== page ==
Recordings of each session are made available to course attendees in the event they are unable to participate in one or more of the live meetings, or if they wish to review the material following each session.

The times and dates listed for each session are tentative; we try to schedule these sessions at times convenient for the majority of course attendees.


Session 1

Finite Element Analysis Overview

Introduction to Fatigue analysis

High Cycle Fatigue method

  • S-N Curveo Definition and Usage
    • Endurance Limit
    •  Data Sources
  • Mean Stress Effects
  • Fatigue Correction Factors
  • Loading Environment

Low Cycle Fatigue methods – overview

  • Strain Life
  • True Stress and Strain
  • Cyclic Stress Strain history

FEA application of Fatigue Analysis

Workshops and homework

Session 2: 

Homework Review

Notch Effects in High Cycle Fatigue

Low cycle fatigue

  • Notch Effects
  • Neuber Method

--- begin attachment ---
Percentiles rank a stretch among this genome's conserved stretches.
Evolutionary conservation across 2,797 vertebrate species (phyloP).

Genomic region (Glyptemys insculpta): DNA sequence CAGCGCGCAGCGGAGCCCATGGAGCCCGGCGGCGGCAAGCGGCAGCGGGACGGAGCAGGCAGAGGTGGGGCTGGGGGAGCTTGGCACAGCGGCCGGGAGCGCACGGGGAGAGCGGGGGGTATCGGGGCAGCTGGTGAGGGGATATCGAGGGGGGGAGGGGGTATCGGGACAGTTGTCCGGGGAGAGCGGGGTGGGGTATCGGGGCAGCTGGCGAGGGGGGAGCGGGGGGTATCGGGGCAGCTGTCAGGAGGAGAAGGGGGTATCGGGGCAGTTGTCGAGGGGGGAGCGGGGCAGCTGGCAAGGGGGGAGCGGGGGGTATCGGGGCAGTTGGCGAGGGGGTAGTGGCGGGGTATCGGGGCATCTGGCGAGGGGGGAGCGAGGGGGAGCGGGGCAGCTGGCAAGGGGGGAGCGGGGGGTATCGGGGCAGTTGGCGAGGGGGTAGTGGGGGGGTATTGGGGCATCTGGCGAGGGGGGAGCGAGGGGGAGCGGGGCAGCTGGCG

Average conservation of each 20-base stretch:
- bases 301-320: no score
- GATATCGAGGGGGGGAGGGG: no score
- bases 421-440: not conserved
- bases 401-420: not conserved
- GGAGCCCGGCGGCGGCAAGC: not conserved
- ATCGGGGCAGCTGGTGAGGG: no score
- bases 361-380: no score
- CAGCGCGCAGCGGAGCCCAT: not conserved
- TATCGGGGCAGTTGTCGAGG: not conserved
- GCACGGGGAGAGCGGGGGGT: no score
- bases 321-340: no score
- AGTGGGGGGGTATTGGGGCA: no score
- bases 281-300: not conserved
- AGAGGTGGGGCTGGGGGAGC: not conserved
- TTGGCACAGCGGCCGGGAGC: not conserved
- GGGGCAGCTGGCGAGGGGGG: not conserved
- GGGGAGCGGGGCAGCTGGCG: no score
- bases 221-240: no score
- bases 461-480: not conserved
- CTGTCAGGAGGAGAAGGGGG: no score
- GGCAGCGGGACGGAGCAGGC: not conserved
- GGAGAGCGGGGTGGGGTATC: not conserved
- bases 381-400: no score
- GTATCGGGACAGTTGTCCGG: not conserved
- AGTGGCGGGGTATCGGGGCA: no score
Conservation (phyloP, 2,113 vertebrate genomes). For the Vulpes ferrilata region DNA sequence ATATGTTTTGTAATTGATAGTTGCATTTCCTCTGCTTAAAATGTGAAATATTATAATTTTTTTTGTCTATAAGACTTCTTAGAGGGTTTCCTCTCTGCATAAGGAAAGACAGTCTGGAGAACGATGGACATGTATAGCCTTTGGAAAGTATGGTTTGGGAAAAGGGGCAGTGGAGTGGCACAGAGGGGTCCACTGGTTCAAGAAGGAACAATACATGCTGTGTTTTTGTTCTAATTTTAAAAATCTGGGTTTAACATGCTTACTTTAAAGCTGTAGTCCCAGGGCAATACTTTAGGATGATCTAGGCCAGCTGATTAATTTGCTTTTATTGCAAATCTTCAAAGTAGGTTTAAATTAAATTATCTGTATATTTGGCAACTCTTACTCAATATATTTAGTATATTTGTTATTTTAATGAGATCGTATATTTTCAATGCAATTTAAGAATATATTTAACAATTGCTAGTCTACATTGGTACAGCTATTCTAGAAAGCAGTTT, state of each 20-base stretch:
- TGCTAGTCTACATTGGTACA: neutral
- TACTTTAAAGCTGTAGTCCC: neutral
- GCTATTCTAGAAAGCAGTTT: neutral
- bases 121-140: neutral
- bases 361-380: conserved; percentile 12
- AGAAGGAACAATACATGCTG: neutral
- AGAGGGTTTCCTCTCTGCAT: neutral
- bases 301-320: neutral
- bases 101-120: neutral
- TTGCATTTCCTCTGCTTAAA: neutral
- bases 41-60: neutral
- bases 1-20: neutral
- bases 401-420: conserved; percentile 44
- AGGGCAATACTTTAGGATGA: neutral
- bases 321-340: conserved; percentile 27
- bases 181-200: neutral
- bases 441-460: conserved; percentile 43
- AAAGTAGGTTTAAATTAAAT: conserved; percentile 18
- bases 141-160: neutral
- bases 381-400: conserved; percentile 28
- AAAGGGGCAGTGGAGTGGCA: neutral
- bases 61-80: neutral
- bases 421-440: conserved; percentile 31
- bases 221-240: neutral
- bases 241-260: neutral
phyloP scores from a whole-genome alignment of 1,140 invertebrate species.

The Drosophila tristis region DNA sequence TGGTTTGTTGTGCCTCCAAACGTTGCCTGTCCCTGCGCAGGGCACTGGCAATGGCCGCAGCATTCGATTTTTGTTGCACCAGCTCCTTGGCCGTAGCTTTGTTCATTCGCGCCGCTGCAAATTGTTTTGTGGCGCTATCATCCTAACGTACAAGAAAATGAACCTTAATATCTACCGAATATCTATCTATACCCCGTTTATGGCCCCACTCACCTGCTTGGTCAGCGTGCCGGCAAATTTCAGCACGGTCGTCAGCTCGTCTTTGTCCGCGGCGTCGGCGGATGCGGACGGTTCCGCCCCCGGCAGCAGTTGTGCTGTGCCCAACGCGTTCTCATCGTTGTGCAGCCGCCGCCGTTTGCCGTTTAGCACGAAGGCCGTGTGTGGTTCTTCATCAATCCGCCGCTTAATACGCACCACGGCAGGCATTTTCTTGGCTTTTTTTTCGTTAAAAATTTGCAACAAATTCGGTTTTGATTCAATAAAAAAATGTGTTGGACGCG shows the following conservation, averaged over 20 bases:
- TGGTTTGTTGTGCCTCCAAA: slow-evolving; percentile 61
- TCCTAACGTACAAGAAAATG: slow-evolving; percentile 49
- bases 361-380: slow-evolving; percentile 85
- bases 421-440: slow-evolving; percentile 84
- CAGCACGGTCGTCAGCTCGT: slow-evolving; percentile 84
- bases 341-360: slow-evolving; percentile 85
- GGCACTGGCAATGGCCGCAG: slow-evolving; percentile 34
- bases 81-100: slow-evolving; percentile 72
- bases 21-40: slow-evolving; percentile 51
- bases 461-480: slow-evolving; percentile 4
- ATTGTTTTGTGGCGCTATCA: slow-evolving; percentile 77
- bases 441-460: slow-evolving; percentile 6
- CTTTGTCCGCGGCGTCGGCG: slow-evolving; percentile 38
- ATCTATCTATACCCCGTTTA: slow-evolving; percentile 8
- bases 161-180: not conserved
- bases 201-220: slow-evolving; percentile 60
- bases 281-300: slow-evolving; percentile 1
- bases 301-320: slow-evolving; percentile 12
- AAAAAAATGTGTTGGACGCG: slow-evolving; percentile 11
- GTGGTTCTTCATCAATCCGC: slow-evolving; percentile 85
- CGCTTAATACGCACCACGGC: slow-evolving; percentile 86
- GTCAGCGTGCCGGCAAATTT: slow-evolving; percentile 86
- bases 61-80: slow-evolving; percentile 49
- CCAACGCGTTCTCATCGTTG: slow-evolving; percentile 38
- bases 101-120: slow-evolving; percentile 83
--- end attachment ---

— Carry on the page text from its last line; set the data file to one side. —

• Peterson Method
  • Stress Gradient Method
  • Worked example
  • True stress strain definitions
  • Mean Stress Effects

Loading History definition

  • Cycle Counting Methods

More FEA implications

  • Surface Stresses
  • Stress Concentration Idealization

Workshops and homework

Session 3: 

Homework Review

Multiaxial Fatigue

  • Proportional Loading
  • Non-Proportional Loading
  • Solution Methods
  • Checking Methods

Vibration fatigue

  • Review of Random Vibration Analysis
  • Apparent Frequency and RMS values
  • Stress components
  • Von Mises results – caution
  • Damage calculation methods